Fourteen years ago, I was confident that I would be covering Ball State that season in the NCAA Tournament.
It was my second year covering the team for campus newspaper The Ball State Daily News and everything was going right for the Cardinals. The team behind outside attackers Patrick Durbin and Todd Chamberlain had rebounded from an early season losing streak and went on an 11-match winning streak that featured back-to-back home victories against UCLA.
Then along came Ohio State.
The Buckeyes beat the Cardinals in the final week of the regular season to gain home court advantage in the conference tournament. It then held Ball State to a .053 attack percentage in the MIVA Tournament finals to end the Cardinals’ season, and dash the dream of a 21-year-old reporter to fly to California during finals week to cover his school in the NCAA Tournament.
That 2008 season was still magical for me. There was everything from reporting on historic upsets to driving 10 hours with my girlfriend (now wife) to cover Ball State playing a regular season match against No. 1 Penn State.
However, I was left wondering what it would have been like to cover Ball State when it was on the biggest stage college men’s volleyball had to offer.
Ball State will play Hawai’i in the NCAA Tournament semifinals on Thursday, and I now get to live out that dream I had as an idealistic, socially awkward 21 year old.
It’s been a long, and at times painful, road for Ball State to return to its first NCAA Tournament in 20 years.
There were years when Ball State would almost pull off a conference tournament upset only to have an inopportune attack error or blow a lead in the fifth game. There would be other years when the Cardinals were simply overpowered by better MIVA teams and making the NCAA Tournament felt as unlikely as going your entire time as a Ball State student without getting a parking ticket.
All of that changed this year.
Setter Quinn Isaacson returned for a graduate season and has guided a rejuvenated Ball State offense to the nation’s third-best attack percentage at .350. The Cardinals entered this year having never hit more than .300 in a season since 2004.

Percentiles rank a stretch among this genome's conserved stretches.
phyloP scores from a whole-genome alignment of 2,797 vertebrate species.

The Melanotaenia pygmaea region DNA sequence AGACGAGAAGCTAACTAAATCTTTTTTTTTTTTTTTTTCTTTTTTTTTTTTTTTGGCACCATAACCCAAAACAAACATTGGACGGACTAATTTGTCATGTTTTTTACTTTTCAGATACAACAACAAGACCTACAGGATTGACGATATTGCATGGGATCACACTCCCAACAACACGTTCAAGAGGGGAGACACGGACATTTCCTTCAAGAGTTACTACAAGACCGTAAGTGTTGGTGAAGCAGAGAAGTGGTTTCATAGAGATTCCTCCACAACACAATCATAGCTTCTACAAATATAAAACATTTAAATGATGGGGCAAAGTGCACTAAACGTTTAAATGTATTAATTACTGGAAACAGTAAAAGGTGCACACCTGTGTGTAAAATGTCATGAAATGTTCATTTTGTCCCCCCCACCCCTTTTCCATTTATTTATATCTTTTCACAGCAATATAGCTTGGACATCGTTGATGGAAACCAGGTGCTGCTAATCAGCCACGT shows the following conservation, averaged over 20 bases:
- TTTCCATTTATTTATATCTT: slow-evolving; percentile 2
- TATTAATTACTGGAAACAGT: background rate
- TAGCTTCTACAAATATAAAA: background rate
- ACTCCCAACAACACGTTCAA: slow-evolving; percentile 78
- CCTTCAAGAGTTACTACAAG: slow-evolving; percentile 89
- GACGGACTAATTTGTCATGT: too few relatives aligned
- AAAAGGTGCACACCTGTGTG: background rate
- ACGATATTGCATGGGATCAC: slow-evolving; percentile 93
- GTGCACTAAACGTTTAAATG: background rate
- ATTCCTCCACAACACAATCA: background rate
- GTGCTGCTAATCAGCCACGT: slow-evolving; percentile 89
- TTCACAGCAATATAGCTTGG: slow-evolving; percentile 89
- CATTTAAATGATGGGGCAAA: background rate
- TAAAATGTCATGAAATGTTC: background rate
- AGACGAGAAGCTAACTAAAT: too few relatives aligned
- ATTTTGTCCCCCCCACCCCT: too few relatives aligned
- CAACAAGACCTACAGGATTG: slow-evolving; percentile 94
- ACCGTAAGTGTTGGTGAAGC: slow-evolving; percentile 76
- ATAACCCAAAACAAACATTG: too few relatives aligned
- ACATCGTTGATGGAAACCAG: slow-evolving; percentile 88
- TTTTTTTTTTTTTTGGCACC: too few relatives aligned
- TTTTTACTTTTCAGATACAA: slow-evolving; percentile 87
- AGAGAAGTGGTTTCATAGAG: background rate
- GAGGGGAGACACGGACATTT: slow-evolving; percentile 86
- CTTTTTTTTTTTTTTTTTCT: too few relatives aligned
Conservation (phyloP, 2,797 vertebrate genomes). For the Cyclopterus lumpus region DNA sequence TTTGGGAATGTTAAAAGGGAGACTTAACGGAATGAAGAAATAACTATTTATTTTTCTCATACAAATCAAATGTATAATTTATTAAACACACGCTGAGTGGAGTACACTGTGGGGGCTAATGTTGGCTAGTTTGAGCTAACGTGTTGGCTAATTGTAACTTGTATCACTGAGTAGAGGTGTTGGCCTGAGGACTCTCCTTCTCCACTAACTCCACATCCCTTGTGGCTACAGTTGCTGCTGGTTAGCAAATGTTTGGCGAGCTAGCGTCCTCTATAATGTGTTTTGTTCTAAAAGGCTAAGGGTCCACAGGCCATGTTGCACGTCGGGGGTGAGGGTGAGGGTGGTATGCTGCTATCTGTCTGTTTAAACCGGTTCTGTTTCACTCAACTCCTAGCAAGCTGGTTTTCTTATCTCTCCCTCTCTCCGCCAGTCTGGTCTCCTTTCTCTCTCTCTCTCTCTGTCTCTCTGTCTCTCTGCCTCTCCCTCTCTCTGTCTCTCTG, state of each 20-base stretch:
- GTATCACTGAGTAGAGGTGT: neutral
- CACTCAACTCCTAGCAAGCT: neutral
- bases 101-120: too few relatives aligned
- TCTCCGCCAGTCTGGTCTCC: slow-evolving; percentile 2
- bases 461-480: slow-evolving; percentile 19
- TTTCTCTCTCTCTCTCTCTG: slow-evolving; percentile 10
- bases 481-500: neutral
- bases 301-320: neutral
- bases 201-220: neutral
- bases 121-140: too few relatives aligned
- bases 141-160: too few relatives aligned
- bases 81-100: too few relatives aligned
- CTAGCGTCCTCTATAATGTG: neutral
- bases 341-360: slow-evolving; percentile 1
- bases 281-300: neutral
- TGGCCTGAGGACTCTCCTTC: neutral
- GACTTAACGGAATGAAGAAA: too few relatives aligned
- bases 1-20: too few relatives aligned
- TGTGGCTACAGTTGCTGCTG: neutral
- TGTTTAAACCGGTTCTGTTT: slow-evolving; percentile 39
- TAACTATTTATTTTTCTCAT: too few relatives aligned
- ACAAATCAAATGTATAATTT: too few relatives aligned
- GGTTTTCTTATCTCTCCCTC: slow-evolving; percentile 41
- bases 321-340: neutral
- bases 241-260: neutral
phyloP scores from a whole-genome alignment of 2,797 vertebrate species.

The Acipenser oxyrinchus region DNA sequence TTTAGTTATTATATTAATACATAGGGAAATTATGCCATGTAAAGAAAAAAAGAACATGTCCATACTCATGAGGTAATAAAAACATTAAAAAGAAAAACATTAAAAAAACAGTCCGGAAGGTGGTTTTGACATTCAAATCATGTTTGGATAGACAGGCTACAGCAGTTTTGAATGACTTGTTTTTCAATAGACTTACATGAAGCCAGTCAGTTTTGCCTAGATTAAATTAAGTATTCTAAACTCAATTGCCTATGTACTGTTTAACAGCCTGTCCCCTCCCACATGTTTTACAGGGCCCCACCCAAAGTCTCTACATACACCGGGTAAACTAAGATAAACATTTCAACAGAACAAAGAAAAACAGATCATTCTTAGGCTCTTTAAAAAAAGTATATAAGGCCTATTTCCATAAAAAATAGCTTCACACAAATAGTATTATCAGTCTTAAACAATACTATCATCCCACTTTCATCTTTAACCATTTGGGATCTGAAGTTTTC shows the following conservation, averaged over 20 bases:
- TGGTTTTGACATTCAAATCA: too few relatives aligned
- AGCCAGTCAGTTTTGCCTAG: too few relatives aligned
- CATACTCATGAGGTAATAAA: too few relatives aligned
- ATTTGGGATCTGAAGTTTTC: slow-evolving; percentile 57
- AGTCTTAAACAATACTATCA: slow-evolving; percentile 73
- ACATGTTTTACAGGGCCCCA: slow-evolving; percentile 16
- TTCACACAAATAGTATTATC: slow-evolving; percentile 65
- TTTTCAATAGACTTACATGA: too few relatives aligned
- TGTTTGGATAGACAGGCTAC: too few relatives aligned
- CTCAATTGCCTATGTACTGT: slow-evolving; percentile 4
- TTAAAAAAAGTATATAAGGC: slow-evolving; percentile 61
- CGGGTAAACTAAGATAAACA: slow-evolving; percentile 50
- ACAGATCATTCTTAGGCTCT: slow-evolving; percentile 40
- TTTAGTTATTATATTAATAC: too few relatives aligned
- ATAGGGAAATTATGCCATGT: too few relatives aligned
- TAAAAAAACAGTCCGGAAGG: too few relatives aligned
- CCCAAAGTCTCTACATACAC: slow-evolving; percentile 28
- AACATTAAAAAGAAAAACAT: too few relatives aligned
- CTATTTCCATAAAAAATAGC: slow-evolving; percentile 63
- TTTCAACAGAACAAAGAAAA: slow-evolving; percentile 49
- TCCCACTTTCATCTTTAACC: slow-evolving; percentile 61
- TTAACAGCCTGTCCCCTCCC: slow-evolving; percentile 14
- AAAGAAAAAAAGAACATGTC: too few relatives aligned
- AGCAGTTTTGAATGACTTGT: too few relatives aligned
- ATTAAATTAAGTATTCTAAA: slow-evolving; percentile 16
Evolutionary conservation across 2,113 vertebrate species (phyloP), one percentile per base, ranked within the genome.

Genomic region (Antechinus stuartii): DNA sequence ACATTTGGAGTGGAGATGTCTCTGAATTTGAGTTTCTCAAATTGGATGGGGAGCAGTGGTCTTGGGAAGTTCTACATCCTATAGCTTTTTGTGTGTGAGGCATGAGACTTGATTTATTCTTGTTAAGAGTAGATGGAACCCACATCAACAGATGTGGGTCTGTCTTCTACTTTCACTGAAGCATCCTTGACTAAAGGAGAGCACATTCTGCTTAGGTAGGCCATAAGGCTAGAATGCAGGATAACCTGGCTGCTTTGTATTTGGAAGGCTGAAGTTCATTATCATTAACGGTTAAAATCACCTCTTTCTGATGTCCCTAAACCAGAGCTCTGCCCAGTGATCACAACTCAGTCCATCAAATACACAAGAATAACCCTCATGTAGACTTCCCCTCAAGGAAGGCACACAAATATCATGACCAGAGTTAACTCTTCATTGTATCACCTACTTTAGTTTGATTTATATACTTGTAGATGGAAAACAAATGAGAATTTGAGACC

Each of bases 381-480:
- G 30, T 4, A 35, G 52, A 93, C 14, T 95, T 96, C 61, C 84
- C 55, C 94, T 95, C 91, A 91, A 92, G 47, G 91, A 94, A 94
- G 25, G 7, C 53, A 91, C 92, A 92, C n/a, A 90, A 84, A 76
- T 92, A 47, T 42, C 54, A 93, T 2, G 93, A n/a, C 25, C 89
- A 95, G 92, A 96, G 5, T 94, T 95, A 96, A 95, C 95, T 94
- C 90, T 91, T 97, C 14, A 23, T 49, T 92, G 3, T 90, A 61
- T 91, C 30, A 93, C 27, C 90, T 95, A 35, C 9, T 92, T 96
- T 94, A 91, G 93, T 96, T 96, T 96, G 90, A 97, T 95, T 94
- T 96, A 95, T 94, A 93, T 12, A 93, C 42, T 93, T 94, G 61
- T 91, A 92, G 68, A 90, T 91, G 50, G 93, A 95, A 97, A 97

Outside attacker Kaleb Jenness continued the Ball State tradition of hidden gems developing into some of the best college players in the Midwest. Jenness arrived to Ball State as a beach volleyball player from South Carolina and now four years later is the MIVA Player of the Year and second in the nation averaging 4.71 kills per game.
Opposite Angelos Mandilaris returned to the court after missing the entire 2021 season with an injury and lived up to hype surrounding the graduate transfer who was a three-time ConfCarolinas Offensive Player of the Year with Barton. Mandilaris is eighth in the country with a 4.19 kills per game average and has more than a .300 attack percentage for the fourth time in his career.
All of this success comes at a time when Ball State continues to celebrate and mourn the passing of Don Shondell, who died in November at 92 years old. The program founder’s and Hall of Fame coach guided the Cardinals to 14 NCAA Tournament appearances and was the catalyst for growing men’s volleyball in the Midwest.
For all of Shondell’s success, the Cardinals were never able to get beyond the NCAA Tournament semifinals and reach the finals. The team now has an opportunity to achieve that milestone if it can beat the defending NCAA champions Hawai’i.
One thing, though, is clear regardless of the outcome of this semifinal match – Ball State is back.
Back is the confidence and swagger of a program that dubbed itself the “Volleyball Capital of the Midwest.”
Back is the belief that Ball State’s best team is now and not one from the 1970s or 1990s.
Back is the optimism from fans and alumni that Ball State can beat any team in the nation.
And back on press row will be a now 35-year-old, and still socially awkward, reporter who will get to live out a dream of covering in the NCAA Tournament the program that made him fall in love with the sport of men’s volleyball.